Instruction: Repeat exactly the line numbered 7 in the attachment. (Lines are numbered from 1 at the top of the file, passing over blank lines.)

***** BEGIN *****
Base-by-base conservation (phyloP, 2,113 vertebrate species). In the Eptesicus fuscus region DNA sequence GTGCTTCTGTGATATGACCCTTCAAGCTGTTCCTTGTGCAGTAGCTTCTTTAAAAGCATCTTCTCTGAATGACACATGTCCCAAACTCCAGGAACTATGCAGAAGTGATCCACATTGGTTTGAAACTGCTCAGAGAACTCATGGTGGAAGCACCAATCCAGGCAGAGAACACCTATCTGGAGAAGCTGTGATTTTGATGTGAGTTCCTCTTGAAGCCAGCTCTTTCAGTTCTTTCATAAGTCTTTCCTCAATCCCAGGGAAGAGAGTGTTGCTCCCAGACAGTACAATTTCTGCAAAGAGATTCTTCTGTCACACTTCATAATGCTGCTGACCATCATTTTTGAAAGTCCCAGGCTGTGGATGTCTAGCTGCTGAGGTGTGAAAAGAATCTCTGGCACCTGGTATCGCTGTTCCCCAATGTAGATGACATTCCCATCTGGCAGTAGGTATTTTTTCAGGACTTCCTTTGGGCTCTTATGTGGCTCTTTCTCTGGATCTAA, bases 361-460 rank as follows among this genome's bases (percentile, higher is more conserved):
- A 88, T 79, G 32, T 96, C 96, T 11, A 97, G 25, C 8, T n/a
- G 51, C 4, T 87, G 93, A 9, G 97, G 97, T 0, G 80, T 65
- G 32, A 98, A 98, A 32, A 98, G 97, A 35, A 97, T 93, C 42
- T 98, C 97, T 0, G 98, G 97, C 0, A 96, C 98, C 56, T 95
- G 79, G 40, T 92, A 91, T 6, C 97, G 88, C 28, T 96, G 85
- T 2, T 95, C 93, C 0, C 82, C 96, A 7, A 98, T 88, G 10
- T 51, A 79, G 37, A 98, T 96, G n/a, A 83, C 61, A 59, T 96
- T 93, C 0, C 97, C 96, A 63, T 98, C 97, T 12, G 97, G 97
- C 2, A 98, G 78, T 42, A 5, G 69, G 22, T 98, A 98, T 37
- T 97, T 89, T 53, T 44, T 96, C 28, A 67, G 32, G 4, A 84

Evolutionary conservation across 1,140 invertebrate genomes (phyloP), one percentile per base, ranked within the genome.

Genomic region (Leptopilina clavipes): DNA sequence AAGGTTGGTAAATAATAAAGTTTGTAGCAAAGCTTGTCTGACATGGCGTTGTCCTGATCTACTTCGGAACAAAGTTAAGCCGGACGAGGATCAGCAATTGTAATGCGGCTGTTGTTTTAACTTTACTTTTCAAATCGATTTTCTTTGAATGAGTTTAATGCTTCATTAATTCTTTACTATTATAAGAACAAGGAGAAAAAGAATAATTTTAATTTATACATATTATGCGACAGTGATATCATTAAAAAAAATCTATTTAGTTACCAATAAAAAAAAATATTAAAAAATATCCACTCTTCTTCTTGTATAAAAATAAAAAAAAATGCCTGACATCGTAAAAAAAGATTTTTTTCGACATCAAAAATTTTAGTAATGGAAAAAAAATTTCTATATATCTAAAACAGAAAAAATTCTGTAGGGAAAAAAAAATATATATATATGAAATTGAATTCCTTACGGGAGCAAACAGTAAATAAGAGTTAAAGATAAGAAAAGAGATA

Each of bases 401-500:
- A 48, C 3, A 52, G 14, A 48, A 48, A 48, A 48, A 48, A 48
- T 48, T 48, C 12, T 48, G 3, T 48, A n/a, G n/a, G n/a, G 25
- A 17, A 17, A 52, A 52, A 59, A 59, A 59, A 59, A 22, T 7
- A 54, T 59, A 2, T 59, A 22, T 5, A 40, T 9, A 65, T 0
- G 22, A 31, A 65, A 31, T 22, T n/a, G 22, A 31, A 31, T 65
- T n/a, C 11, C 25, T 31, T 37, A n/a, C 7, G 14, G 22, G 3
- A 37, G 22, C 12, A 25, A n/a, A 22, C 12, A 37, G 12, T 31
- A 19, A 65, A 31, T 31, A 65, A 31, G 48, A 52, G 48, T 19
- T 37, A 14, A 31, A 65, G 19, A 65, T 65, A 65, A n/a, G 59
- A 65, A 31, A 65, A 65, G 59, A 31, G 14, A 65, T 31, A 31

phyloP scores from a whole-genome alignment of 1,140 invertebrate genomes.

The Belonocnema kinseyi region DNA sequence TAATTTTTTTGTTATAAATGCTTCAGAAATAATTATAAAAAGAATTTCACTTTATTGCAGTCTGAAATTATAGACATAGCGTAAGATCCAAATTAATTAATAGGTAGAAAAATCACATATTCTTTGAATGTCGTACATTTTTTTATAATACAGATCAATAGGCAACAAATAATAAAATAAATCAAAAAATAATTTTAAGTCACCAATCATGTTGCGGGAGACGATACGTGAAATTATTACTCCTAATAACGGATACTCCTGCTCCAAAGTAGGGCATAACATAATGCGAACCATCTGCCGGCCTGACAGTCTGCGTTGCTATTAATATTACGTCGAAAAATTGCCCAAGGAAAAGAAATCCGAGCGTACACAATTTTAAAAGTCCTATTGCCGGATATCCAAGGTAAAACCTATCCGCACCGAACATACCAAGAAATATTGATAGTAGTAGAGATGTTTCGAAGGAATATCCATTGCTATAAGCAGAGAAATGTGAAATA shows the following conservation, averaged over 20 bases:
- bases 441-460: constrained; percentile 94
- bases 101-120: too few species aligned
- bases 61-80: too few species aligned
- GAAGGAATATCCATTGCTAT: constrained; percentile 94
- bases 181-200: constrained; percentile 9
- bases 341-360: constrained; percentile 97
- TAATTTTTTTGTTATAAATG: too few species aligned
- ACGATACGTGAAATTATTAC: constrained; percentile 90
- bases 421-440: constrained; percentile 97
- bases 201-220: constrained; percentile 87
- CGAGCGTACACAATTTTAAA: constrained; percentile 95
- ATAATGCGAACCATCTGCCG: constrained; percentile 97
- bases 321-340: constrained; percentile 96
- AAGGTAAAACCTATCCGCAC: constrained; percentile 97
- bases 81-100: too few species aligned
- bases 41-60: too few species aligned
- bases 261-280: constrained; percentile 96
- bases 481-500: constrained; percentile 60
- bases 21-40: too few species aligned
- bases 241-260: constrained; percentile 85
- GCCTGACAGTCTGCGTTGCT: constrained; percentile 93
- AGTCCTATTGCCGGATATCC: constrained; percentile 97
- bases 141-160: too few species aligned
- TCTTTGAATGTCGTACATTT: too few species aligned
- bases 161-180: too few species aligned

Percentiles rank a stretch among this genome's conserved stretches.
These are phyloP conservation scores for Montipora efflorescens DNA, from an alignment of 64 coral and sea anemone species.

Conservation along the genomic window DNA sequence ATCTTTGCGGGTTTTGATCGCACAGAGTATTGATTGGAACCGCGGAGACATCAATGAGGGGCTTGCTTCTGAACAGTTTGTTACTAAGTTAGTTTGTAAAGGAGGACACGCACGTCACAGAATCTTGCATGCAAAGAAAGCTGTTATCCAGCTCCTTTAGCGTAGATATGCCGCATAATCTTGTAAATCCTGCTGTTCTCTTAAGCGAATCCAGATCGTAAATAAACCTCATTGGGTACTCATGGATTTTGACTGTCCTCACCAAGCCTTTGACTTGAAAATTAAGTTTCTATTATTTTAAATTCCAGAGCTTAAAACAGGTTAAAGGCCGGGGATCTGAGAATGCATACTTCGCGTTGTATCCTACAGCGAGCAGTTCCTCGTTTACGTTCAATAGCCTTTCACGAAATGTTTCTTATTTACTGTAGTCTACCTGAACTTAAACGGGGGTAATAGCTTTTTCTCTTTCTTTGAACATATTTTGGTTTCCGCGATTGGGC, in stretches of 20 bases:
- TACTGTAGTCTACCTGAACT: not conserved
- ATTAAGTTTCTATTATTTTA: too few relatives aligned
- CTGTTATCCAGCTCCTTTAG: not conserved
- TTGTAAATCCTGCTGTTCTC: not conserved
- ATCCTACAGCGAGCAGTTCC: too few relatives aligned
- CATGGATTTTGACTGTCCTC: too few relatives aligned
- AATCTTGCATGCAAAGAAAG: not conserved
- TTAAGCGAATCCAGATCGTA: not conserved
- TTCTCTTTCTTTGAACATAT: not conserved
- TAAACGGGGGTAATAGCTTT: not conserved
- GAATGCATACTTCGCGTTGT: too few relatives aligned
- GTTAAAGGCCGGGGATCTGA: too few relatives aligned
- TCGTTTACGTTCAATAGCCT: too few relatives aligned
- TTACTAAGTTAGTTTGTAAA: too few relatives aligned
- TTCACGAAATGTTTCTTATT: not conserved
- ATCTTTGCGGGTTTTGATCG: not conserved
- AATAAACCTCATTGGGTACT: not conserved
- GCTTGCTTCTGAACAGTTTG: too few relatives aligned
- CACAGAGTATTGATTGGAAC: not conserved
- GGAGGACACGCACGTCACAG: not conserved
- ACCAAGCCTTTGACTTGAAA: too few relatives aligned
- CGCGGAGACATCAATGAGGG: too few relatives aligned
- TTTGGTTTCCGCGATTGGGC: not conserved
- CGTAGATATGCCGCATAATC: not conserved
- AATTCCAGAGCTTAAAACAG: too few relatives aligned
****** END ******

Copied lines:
- T 2, T 95, C 93, C 0, C 82, C 96, A 7, A 98, T 88, G 10